Judy My question is about mirror gazing and the idea that it is a situation, finally, where the paranormal can be predicted and measured and all that good scientific stuff. Has anyone practiced it yet?
Dr. Arthur Hastings of the Institute of Transpersonal Psychology took 27 people through a three-hour session to contact a friend or loved one who had died. Half of the participants said they had felt the presence of the person they wanted to contact. While only 50 percent had an experience of contact, all of them reported less grief and more able to manage the feelings associated with their loss. One of the graduate students involved in this research, Dr. Rebecca Merz, (see video link below) will be offering a module in our upcoming prerecorded psychomanteum workshop that will be offered on our platform in mid-summer. We will let everyone know when it is available.
Here are some links you might find helpful:
Anon Did anything negative happen to you when you practiced psychomanteum?
Surprisingly, I never did have any negative reports. I think...
By Paul Perry
There is no way to express the debt of gratitude I have for Raymond Moody, MD, PhD. And that includes all the initials that follow his name. As a medical doctor he has diagnosed my ailments or explained those of others in a simple, patient and complete way that I wish existed in all who practice his profession.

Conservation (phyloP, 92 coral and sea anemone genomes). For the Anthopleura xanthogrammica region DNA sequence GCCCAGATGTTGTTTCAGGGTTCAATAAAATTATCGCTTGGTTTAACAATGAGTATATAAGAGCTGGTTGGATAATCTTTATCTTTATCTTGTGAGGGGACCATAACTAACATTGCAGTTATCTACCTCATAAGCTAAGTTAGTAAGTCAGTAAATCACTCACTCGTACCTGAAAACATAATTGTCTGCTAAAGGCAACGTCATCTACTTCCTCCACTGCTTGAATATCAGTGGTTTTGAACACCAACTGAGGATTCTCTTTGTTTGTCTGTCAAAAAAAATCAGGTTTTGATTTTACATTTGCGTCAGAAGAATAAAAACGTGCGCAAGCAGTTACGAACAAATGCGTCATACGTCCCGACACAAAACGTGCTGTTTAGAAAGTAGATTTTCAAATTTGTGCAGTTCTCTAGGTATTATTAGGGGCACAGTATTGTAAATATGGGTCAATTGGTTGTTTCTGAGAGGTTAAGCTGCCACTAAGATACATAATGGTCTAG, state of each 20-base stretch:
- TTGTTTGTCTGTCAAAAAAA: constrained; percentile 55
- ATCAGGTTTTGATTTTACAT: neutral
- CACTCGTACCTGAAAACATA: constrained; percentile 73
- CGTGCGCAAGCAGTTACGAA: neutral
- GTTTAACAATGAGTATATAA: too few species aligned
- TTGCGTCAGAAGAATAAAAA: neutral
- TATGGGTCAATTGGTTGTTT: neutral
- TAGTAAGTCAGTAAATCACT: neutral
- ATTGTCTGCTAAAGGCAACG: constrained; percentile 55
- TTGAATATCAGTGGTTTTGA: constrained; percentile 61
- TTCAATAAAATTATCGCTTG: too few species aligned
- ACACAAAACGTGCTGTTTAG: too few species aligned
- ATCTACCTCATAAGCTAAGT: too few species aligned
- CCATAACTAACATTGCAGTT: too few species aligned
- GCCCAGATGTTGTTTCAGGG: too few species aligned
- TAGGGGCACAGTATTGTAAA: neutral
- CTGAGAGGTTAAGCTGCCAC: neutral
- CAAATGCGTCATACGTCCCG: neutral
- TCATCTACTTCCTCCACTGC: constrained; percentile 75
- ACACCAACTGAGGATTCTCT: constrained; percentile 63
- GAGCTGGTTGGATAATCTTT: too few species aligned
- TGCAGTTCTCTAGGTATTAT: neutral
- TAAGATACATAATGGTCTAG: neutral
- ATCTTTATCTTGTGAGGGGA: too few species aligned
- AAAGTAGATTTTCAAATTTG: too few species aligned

As a PhD in philosophy, Raymond has explained the fine points of the near-death experience so clearly and completely that I have been able to write five books with him (fifteen in total) on the lively subjects contained in the world of near-death studies. Sometimes when I need company I will put on an audio tape from the good doctor and listen again to what he had to say about Greek philosophy, some odd-ball mental disease or, oh yes, our work, which is why I was recording him to begin with.
Being around Raymond is always educational and never confrontational. He’s the perfect teacher and most of all, the perfect friend.
And he’s wacky. He not only wanted to be a comedian, he has even taken the stage to entertain his colleagues, exploring the mysterious world of laughter one joke at a time. And yes, he has a comedy record album too, an item so extinct that he doesn’t even have a copy. If you have one let me know so I can convince him to reissue it. After all, aside from national politics, there isn’t enough humor in this world.
I first met Raymond through our mutual book agent, Nat Sobel. Nat had ushered Life After Life through a difficult publishing process, a time when most publishers would not publish a book about near-death...